Toward a New Political Culture? Totalitarian Experience and Democratic Reconstruction After 1945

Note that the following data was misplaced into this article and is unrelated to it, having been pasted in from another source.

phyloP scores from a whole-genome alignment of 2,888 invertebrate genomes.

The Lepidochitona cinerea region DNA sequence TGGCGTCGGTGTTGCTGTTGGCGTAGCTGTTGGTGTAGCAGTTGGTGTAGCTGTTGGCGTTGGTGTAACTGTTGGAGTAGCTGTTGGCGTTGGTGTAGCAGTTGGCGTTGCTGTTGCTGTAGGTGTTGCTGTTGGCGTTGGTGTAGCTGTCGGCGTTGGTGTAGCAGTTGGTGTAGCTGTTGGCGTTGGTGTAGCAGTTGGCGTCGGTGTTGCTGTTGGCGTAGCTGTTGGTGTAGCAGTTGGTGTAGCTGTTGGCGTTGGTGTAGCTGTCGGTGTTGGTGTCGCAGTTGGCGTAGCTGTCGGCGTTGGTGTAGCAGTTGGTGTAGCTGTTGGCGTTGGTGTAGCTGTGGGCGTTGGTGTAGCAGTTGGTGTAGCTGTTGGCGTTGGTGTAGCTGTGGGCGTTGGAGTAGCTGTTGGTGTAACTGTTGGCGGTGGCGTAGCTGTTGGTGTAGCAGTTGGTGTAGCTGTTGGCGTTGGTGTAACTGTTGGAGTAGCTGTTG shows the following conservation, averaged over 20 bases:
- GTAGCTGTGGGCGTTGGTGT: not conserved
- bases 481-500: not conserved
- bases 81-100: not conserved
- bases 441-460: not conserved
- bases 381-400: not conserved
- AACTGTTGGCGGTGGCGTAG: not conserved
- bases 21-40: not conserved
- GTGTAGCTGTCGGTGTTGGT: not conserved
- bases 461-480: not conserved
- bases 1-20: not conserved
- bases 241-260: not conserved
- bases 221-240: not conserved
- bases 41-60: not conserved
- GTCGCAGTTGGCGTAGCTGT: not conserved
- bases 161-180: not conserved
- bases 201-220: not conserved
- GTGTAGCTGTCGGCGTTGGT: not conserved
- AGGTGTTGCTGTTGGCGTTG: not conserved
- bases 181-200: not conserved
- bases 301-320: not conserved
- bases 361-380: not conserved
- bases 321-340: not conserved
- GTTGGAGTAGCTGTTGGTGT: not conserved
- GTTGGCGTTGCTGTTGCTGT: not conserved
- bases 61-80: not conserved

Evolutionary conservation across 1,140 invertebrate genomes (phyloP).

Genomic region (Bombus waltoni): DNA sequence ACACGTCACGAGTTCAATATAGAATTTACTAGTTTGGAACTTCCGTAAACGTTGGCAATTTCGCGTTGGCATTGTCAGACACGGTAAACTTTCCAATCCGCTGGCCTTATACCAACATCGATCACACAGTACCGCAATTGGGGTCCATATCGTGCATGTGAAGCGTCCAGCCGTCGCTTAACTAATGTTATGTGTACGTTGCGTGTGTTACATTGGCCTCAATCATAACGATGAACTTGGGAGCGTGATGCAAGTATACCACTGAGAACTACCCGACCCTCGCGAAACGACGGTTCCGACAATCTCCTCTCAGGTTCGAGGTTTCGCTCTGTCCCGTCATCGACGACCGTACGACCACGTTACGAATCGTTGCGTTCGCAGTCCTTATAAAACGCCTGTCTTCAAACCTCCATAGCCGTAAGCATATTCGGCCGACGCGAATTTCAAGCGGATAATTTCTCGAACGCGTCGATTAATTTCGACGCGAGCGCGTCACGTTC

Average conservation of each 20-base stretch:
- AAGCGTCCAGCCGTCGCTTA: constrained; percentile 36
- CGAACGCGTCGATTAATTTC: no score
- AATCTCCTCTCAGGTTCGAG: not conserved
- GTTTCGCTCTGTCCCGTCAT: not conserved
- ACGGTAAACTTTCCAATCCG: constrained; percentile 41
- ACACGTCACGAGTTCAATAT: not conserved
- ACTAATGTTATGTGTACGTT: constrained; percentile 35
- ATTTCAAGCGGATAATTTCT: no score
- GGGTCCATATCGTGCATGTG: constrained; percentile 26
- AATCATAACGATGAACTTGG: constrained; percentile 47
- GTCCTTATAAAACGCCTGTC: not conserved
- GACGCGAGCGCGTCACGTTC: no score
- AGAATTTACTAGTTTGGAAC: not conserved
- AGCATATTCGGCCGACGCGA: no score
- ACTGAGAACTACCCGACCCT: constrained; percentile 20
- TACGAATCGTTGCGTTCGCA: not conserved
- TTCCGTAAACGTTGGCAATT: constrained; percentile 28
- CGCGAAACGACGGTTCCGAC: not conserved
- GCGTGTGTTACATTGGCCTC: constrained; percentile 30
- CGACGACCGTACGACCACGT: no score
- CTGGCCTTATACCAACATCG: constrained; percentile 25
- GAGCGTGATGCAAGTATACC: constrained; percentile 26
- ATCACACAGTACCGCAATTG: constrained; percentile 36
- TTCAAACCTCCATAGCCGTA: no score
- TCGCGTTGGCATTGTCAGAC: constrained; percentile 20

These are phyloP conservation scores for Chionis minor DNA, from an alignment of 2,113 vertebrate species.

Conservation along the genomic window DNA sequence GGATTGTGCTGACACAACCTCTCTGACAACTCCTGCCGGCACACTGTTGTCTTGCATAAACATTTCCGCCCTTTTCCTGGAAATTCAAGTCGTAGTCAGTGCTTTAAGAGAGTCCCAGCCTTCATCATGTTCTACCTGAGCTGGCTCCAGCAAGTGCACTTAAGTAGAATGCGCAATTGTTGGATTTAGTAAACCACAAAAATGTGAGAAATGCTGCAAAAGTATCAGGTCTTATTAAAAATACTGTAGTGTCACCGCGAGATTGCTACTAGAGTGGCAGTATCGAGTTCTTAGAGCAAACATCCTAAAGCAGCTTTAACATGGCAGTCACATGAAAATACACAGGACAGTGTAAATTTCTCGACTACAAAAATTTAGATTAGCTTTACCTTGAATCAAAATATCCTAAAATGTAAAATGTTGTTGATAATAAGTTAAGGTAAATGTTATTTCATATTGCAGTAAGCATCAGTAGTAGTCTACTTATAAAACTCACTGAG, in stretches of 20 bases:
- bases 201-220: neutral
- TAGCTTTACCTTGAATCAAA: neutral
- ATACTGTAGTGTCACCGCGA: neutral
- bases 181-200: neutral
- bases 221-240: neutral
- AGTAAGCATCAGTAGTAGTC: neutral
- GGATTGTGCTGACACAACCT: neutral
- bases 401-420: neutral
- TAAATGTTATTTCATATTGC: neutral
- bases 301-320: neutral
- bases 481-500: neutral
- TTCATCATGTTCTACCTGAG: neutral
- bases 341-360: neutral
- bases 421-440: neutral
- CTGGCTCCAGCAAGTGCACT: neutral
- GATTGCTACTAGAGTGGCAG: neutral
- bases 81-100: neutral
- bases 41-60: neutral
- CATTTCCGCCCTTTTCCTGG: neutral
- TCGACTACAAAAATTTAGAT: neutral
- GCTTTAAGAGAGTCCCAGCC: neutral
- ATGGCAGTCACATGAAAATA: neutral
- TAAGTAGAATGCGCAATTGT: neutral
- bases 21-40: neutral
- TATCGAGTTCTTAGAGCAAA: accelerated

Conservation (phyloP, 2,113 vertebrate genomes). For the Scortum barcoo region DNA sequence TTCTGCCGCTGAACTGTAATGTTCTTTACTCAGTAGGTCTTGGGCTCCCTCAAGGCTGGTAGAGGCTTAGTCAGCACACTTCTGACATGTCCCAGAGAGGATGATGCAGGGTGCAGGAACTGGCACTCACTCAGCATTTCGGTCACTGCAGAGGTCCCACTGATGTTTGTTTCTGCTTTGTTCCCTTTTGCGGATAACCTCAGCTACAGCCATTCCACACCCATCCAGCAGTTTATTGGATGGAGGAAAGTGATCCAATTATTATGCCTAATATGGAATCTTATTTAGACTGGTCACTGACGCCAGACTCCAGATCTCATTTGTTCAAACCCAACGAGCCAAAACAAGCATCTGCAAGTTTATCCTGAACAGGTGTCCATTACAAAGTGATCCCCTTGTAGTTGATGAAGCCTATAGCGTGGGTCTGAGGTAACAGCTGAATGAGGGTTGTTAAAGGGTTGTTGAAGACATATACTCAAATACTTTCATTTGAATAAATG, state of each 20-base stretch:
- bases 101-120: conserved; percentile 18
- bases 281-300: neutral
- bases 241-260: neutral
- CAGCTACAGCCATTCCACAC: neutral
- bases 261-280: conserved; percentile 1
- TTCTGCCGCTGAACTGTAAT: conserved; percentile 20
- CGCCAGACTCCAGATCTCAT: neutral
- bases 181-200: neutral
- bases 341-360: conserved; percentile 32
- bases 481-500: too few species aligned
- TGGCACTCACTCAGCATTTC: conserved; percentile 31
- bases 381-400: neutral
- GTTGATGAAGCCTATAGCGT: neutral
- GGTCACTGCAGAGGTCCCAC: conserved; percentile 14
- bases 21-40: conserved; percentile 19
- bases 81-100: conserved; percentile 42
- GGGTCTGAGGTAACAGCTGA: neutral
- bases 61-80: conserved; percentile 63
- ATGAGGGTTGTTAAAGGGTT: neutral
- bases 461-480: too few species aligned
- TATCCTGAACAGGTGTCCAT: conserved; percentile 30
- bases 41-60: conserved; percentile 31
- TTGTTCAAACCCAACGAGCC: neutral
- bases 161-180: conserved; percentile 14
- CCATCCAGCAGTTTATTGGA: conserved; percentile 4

Andreas Wirsching argues that the comeback of democracy after the caesura of 1945 went far beyond the military and political turnaround but affected the depth of Western European political culture. This transformation resulted from a secular shift in how Europeans perceived their history and how they perceived themselves as actors in this history. Concentrating on a comparison of Italy, France and West Germany, Wirsching discusses three aspects that converged to bring about a profound change of the historical and political narrative in these countries after 1945: First, the crucial role of a democratic generation that had its roots in the nineteenth century; second, the trend toward post-heroism; and third, the role of mass culture.